I found out I don’t know squat about quats!
I mean I know kumquats. I am quite familiar with loquats. Ditto limequats, and orangequats. I have even eaten dishes prepared with the least quatly named of the quats the calamondin.
But I gotta admit I never even heard of the quat I quaffed recently from the Hollywood Farmers Market. It’s called a mandarinquat, and it doesn’t take a genius to figure out that this little fruit is a cross between a kumquat and a mandarin. And I didn’t need to be a genius to decide to choose these as the subject for my weekly Market Matters post. After all, it’s citrus season, and I mean look at these little beauties! They’ve got Sup! written all over them.
The farmer who grew them said, they are best eaten rawâ€“ simply popped in your mouth like a kumquat. He said they were sweeter than a kumquat, with the same yummy skin as a kumquat. Sounded pretty good to me. So I left the market with a couple of pounds, quite pleased to suggest to all of you to do just that.
But when I got home I encountered some unforseen circumstances. Namely they don’t really pop in your mouth all that easily. That’s because they are bigger than a kumquat. Too big to eat in one bite, even for a big mouth like me. So you gotta bite ‘em in half. But you see, they are quite juicy so I got an eyeful of that sweetly acidic squirt. It hurt…
The next issue (for me) is seeds. It is quite a seedy little citrus. So I found myself covering my eye with one hand, and spitting seeds into the otherâ€“ which is not only comical, it made actually tasting the fruit next to impossible. So I had just eaten my very first mandarinquat of my not so you life, and I had no idea what it even tasted like. This is not the makings of culinary nirvana in my mind.
So I moved on to the second mandarinquat of my not so young life almost immediately. This time I wised up. I took it to the kitchen and cut it in half. Then I picked all the seeds out and (finally) popped (one-half) a mandarinquat in my mouth.
And it was good. Quite good… but not as good as a kumquat. That certain herbal quality that I love in kumquats was replaced with a rather bland sort of sweetness that was rather ordinary tasting. It sorta reminded me of a mandarin… but not as good. Besides, these things are so pectin filled that they verge on slimy. I did not really like eating them raw.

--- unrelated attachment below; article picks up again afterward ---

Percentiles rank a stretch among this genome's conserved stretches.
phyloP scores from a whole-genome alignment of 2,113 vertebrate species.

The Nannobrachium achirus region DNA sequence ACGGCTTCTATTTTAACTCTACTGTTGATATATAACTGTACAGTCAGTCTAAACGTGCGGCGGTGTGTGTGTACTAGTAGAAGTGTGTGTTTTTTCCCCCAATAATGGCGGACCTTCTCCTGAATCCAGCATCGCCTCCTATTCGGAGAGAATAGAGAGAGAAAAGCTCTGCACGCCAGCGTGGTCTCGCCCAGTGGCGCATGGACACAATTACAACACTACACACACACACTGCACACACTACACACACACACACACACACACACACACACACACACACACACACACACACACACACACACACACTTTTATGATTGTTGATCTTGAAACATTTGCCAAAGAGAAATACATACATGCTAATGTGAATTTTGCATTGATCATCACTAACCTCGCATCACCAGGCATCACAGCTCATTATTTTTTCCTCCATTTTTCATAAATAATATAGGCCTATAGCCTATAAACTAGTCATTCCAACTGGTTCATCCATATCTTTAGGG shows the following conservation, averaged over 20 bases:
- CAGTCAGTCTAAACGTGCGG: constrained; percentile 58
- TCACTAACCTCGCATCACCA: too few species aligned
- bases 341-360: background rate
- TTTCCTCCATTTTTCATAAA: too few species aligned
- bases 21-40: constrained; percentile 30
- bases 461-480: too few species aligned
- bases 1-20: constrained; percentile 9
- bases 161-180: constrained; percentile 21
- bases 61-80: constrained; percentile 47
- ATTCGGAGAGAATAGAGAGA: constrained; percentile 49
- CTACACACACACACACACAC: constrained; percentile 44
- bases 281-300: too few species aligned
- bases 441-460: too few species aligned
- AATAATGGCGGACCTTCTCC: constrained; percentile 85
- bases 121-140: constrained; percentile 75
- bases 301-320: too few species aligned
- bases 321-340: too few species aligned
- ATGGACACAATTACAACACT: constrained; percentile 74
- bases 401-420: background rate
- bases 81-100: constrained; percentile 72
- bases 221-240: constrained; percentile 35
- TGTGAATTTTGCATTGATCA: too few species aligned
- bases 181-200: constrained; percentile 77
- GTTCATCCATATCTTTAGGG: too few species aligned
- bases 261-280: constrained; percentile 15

So much for my planned post about just popping them in your mouth. That plan was down the drain. It was time to plan a new plan!
The obvious problem was what to do with these little fruits. They are so darn pretty. I think I should try and choose something that highlights their gorgeous orangey red color. But they also have a certain sweet and sour quality that reminds me of something. What is that something?? It’s something with a bitter edge that’s cloaked in super sweet Sunday go to meetin’ clothes.
As I was wiping the last of the pectin induced miry mess from my lipsâ€“ it hit me. The key to my problem lies in the pectin. I should make a jam or a jelly. Better yet a marmalade! Because marmalade is exactly what these fruits taste like anyway!
Well, I couldn’t make just any marmalade. I decided to make a fancy marmalade! I ran out and plucked a Meyer Lemon from the tree behind the pool. I wanted to bring some of the more complex citrus flavor I felt was missing in the mandarinquat when I popped it in my mouth all by itself. Speaking of complexity I also decided to add a bit of cinnamon to layer an exotic note into this jam, err I mean marmalade. So today I am presenting you with Mandarinquat & Meyer Lemon Marmalade with Cinnamon. I think I invented it! Try googling… and while you are googling, there is no need to double-check the word quaff. I am well aware of its actual meaning, so just let it go and allow me some literary license.
- 1 1â„2 lb mandarinquats, washed & dried
- 1 meyer lemon, washed & dried
- 1 q water
- 4 1-inch pieces of cinnamon stick
- 3 c sugar
Working over a bowl cut all the fruit in half and remove the seeds. Then slice the mandarinequats, peels and all into 1/4-inch strips allowing the peels, pulp, and juice to collect in the bowl. Repeat the process with the Meyer lemon, but slice its strips at 1/8-inch. Discard all seeds.
Bring fruit, peels, juice, water and cinnamon sticks to a boil in a large saucepan. Cook for 5 minutes. Turn off heat, cover, and let cool. Refrigerate overnight.
The next day uncover the citrus mixture, and bring to a simmer over medium-high heat. Cook until thickest peel is tender, about 20 minutes. Add 3/4 cup sugar.
and bring mixture to a boil, stirring often. Cook until it registers 220 degrees on a candy thermometer, about 20 minutes.
Remove the pan from the heat and let it cool about 15 minutes then transfer the marmalade to an airtight container. Remove the cinnamon sticks pieces and cover, letting it come to completely cool at room temperature. Refrigerate overnight before serving. Marmalade will keep, covered and refrigerated, for up to 1 month.
SERIOUS FUN FOOD